Not news that pediatricians recommend against juice. But the news this week is clearer: no juice for babies, only tiny bits for toddlers, and less than a cup a day for the rest of us. Fruit juice is widely thought of as a healthy and natural source of vitamins and hydration. And although I won’t vilify having juice in the diet of an older child, I can’t endorse it’s ever good for a child. Pediatric recommendations for juice got stricter this week. Juice is never really recommended in an a child’s diet past ounces to a cup a day but now it’s recommended as a NEVER during infancy.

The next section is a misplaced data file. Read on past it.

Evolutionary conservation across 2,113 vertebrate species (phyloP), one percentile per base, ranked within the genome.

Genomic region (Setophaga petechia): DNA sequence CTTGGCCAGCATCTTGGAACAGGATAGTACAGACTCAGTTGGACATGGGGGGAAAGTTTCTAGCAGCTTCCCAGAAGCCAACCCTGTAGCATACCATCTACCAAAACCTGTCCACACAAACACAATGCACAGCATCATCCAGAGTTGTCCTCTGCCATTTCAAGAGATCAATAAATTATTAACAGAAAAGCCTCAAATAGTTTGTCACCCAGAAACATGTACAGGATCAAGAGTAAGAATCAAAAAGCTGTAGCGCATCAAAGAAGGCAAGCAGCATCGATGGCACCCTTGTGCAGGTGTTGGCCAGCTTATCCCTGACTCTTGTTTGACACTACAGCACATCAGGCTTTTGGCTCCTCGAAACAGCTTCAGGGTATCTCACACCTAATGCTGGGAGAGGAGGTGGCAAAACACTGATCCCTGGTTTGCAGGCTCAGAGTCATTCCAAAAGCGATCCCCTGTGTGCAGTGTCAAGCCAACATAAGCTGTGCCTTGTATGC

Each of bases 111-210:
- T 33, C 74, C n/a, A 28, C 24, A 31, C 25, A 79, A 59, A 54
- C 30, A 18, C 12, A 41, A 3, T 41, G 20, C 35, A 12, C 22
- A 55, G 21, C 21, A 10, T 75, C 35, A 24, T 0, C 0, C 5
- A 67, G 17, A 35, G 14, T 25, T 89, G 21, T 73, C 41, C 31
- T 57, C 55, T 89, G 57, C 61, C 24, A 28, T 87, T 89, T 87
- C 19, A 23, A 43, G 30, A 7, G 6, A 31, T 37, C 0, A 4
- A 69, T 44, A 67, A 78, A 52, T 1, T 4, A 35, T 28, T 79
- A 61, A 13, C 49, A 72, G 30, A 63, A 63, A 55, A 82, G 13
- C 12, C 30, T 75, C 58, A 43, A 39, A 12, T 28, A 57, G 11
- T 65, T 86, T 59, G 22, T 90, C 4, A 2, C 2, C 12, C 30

Although whole fruit (i.e. an apple or an entire avocado or apricot) is one of the main focus foods in the Dietary Guidelines of Americans, fruit juice may feel a thoughtful substitute, but it’s not. In fact, even 100% fruit juice offers no real nutritional benefit and it’s never needed. The short list for why?
- Juice is just a bunch of water and simple sugars (naturally occurring sugar is sugar) and lacks fiber or protein.
- When you obtain calories from juice you take them in at a faster rate than is ideal. Juice is known to contribute to overweight and excess energy imbalance in children. We don’t need to drink these calories.
- Whole fruit has the advantage of containing quality fiber that’s good for us.